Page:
As I mentioned above I have found it hard to let go of items which I had to scrimp and save to buy – I guess the delayed gratification inprinted an out of proportion sense of value/precious on me. I know that sounds a bit OTT but I have spent a lot of time getting to the bottom of a number of similar items over recent months. But here was the kicker – I realised they weren’t even my ‘thing’ anymore. I’d never buy them now and I wouldn’t have them in my dream home. And as I’d put them away in storage because I didn’t want them out on display in my reality home…….it was time to move them on to someone who would enjoy them.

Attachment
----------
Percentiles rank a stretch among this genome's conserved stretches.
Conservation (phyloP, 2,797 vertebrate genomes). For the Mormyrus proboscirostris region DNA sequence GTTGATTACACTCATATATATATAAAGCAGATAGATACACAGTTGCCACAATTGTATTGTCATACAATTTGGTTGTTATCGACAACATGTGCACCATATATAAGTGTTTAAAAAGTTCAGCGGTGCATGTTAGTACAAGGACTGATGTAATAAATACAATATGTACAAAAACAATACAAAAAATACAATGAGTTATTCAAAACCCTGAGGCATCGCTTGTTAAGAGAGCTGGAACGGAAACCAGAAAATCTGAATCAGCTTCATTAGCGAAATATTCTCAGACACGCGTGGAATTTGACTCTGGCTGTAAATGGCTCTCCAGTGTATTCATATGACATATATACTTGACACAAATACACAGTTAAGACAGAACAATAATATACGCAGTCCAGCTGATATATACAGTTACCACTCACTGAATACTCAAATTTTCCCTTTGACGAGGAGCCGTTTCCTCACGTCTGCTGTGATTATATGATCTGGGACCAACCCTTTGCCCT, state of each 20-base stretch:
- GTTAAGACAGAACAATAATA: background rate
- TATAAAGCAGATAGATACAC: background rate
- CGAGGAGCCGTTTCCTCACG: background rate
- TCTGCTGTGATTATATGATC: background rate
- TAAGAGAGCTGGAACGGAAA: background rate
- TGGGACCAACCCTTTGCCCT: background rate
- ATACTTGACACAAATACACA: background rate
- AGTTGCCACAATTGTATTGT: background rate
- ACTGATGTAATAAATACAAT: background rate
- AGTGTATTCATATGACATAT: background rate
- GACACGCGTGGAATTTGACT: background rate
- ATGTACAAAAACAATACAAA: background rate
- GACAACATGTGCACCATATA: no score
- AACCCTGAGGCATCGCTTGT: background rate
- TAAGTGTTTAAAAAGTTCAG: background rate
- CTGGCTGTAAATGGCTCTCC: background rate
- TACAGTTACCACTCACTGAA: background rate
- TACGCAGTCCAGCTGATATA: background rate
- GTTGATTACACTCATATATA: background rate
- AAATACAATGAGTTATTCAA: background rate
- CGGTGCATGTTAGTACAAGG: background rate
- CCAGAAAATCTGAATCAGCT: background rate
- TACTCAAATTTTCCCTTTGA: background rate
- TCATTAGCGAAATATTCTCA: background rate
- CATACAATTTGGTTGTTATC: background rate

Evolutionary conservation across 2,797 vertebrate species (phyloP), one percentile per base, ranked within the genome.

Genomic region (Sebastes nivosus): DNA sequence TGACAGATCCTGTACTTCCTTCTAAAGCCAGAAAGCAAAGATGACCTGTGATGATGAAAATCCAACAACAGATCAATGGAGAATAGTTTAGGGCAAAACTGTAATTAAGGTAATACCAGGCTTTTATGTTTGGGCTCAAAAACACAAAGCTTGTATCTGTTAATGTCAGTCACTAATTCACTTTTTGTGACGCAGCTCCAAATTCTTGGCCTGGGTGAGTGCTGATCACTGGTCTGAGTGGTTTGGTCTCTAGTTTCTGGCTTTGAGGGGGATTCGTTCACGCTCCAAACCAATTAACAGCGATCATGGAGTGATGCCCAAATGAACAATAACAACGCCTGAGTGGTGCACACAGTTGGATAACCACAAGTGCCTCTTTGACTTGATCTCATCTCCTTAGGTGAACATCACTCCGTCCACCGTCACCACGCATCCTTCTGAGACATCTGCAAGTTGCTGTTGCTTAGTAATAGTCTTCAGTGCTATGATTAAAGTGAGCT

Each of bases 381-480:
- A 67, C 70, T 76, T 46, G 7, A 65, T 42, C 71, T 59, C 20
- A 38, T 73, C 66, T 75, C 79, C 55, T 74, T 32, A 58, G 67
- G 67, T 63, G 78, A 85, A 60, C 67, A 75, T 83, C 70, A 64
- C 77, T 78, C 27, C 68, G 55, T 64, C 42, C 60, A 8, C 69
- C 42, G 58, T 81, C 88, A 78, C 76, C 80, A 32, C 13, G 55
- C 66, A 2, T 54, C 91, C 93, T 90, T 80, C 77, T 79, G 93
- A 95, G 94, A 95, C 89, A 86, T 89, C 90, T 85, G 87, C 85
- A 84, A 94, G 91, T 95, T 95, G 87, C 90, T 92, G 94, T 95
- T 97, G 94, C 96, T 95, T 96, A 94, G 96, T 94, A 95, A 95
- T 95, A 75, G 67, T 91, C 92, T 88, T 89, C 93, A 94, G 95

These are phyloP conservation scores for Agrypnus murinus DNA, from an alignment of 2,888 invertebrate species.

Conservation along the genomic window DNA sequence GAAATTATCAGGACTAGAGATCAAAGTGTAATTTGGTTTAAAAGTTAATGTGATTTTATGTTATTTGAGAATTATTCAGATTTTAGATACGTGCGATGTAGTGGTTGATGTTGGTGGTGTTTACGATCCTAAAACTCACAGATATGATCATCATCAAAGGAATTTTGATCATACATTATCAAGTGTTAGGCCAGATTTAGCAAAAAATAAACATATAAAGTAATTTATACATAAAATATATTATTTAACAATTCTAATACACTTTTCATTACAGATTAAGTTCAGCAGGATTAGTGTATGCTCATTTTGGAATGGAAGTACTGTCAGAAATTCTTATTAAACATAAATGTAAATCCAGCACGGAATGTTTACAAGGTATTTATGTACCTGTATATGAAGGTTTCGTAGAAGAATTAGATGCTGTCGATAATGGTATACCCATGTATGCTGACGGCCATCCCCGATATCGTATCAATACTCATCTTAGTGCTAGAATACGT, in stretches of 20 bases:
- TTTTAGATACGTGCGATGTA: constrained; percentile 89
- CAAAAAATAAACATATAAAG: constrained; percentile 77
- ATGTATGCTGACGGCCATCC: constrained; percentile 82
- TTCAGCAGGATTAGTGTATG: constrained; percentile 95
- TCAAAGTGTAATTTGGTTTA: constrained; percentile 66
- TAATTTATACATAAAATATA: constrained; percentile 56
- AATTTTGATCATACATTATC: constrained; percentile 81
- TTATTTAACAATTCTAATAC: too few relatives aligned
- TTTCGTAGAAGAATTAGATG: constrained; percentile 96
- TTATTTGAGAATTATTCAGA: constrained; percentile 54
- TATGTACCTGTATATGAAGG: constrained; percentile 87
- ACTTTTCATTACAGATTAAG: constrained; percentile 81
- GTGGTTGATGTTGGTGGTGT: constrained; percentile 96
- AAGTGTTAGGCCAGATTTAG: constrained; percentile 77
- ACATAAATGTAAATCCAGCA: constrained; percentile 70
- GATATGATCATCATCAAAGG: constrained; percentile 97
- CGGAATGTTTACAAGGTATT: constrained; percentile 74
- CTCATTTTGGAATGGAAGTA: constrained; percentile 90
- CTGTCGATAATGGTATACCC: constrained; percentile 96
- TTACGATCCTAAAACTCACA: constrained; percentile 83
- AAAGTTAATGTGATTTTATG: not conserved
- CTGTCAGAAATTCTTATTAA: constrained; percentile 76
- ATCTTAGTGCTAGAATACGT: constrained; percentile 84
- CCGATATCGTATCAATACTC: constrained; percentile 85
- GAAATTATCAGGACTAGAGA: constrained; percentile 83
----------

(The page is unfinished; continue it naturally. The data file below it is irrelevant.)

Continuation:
For us, we have an older son who is collecting bits of furniture for when he flies the next and likely he will put dibbs on the old coffee table. Alterntively there is trademe/ebay/craigslist (whatever is relevant for your area) and I also use freecycle for items which aren’t valuable enough or are too much bother to sell on trademe, yes someone gets it for free but it gets another lease on life and the best bit is that its usually gone within 1-2 days.

        Alternatively, could the side table and coffee table be refurbished in some way? A paint job? Re-cover? The internet is full of clever ideas. Or are these pieces completely out of keeping with the new sofas?

        If you do decide to go ahead and buy new pieces, can I suggest that you start with the coffee table? Take away the side table and see if you can get by without it. We did that, took away one piece at a time and never really noticed its loss.